The latest round of US monetary easing has put Hong Kong's de facto central bank on high alert over the outlook for inflation as the prospect of more speculative money finds its way into the city's economy.
The Hong Kong Monetary Authority warned investors about potential rising investment risks amid what it called an "abnormal" economic environment.
As widely expected, the US Federal Reserve on Wednesday announced at the conclusion of its final policy meeting for the year that it would conduct more outright asset purchases, increasing the amount of money it will pump into the US economy each month to US$85 billion from the US$40 billion announced in September.
"The expanded US quantitative easing policy would cause more capital inflows into emerging markets, including Hong Kong," said HKMA chief executive Norman Chan Tak-lam, who was on an annual visit to Beijing with a delegation of the Hong Kong Association of Banks. "We will see bigger challenges in inflation and the asset market.
"Investors should be more cautious amid the 'abnormal economic conditions' and rising uncertainties."
Chan said the authority would intervene in the money markets if capital inflows into the Hong Kong dollar continued. "The HKMA has the ability to buy an unlimited amount of US dollars to maintain currency stability."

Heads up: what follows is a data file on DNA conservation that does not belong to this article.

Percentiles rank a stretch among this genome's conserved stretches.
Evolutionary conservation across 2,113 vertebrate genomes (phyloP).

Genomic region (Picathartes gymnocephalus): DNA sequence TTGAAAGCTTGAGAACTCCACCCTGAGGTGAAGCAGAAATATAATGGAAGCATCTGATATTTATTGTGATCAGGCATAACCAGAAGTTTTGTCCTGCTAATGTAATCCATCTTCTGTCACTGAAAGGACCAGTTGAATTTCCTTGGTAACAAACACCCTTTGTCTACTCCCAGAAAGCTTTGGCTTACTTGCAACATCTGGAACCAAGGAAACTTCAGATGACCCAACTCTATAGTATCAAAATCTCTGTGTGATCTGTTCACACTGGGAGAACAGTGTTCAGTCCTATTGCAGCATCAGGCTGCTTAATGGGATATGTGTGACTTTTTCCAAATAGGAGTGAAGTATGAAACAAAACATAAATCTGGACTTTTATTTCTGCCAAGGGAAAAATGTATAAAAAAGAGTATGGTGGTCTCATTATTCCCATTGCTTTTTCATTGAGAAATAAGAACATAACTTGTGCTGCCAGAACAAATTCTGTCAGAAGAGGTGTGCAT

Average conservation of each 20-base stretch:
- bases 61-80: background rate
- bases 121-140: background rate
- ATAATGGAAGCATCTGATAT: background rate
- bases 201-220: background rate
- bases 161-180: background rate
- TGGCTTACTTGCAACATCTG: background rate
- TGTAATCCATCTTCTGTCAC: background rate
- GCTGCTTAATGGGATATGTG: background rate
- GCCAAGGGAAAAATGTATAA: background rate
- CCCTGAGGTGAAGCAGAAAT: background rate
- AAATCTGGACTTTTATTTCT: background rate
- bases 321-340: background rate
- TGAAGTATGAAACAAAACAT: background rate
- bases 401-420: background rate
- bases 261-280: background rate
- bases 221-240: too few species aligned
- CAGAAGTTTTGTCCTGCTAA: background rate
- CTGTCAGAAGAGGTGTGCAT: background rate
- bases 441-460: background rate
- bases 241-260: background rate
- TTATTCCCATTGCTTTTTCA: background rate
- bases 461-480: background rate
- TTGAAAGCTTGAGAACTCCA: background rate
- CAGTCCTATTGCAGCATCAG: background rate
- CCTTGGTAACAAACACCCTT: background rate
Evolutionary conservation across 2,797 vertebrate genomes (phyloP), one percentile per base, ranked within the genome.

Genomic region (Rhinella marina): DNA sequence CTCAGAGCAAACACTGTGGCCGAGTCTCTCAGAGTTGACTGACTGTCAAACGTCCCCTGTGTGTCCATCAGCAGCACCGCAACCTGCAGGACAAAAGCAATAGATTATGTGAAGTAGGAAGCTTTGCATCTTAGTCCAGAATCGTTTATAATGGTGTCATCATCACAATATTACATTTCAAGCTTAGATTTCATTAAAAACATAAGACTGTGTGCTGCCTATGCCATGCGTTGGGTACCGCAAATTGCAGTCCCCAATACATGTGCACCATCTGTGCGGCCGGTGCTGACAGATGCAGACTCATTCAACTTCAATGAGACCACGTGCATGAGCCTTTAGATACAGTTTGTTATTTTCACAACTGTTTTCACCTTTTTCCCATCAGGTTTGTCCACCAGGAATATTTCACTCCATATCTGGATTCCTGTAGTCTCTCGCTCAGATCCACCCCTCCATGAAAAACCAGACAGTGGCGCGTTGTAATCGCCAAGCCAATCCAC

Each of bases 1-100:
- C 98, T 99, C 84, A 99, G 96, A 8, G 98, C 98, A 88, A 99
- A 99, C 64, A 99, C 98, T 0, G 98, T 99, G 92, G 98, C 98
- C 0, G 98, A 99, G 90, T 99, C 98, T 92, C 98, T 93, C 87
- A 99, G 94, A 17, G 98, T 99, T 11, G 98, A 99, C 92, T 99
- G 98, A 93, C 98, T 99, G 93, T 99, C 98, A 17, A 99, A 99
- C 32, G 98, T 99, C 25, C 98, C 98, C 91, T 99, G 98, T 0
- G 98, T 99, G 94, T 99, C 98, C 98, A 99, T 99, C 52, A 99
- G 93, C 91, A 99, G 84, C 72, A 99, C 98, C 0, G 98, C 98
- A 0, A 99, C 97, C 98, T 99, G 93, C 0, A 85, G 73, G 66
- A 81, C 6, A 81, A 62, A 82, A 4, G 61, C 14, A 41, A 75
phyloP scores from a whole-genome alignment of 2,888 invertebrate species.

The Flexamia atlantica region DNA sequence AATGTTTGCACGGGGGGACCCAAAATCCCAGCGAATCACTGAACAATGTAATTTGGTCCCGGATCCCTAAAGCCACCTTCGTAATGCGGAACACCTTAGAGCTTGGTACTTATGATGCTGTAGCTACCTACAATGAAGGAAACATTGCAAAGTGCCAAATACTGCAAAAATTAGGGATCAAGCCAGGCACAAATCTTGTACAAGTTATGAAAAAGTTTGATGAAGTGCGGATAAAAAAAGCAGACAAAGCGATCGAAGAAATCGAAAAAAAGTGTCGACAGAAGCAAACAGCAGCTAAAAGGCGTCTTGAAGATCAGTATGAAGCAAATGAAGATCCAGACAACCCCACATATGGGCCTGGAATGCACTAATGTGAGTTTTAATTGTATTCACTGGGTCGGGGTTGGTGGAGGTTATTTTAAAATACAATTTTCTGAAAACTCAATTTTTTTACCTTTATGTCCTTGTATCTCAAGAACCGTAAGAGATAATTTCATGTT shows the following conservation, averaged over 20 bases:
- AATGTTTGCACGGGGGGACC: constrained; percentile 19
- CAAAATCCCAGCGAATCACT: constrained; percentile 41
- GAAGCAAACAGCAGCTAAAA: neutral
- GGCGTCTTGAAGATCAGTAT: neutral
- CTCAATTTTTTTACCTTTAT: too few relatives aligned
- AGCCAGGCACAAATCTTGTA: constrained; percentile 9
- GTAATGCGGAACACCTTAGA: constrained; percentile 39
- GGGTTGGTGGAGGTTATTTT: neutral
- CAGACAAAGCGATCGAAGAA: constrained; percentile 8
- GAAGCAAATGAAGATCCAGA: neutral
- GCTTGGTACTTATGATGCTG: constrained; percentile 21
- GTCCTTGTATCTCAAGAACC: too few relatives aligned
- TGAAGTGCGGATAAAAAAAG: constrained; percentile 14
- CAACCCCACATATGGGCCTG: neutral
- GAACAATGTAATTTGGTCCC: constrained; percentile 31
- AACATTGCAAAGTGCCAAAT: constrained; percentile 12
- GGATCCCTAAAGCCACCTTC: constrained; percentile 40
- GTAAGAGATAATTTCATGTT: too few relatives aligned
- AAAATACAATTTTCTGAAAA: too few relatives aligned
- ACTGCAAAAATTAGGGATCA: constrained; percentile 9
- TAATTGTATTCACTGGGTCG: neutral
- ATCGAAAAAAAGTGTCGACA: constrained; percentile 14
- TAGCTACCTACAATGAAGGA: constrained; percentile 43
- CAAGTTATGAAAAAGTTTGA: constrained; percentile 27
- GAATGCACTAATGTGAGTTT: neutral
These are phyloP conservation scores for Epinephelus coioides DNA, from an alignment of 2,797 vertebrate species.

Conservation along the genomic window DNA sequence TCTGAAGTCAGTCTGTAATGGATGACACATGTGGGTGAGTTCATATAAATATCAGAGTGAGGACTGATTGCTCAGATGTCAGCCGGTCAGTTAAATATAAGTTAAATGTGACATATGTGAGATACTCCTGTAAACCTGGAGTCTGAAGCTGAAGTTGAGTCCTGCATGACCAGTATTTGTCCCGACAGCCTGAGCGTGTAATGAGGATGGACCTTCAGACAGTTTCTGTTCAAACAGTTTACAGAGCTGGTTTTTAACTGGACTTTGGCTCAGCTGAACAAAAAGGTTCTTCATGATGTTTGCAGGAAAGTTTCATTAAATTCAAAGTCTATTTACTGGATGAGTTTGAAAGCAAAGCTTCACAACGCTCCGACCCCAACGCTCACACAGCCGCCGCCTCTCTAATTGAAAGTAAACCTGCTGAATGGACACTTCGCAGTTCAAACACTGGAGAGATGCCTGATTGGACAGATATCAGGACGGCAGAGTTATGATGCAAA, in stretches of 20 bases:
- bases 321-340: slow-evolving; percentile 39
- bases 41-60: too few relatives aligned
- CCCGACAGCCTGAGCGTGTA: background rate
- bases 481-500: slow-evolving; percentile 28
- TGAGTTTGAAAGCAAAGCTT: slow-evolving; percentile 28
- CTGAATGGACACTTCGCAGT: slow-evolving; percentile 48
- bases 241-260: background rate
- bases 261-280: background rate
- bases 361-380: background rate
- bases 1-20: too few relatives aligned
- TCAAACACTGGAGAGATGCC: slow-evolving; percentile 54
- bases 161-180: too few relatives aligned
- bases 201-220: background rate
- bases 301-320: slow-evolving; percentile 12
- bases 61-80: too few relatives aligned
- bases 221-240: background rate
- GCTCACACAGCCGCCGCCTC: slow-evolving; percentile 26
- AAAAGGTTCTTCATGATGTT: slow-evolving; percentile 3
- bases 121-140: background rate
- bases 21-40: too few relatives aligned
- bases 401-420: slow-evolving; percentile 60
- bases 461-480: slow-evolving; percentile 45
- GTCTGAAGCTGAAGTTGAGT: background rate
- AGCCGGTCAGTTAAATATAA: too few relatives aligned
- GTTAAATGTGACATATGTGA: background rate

The authority stepped into the currency market again on Wednesday, selling HK$11.664 billion as the local currency repeatedly hit the strong end of its trading range.
As hot money continues to flow in, UBS expects the Hang Seng Index to rise at least 10 per cent next year. The index is up 22 per cent so far this year.
Before the Fed announcement, Hong Kong stocks rose on Wednesday to a 16-month high. But the glow wore off yesterday as the index retreated 0.26 per cent to finish at 22,445.58 points.
"The excitement from the quantitative easing is becoming less and less as we don't see a meaningful pickup in the US economy," said Henderson Global Investors fund manager Caroline Maurer.
In Shanghai, the Composite Index closed 1 per cent lower. However, the yuan strengthened 0.3 per cent, to 6.2329 against the US dollar.
The Fed also said interest rates would stay low "at least as long" as US unemployment remained above 6.5 per cent and if inflation was no more than 2.5 per cent.
As for Hong Kong's property market, analysts said the government's cooling measures would have a bigger impact than the so-called hot money flows.
David Ng Ka-chun, the head of China and Hong Kong property research at Macquarie Capital Securities, said "the mortgage rate is already at a low level. Even if it drops further, the buyers can't overcome the impact" of the buyer's stamp duty of 15 per cent that was imposed on non-permanent residents and corporate buyers. It had cut demand substantially.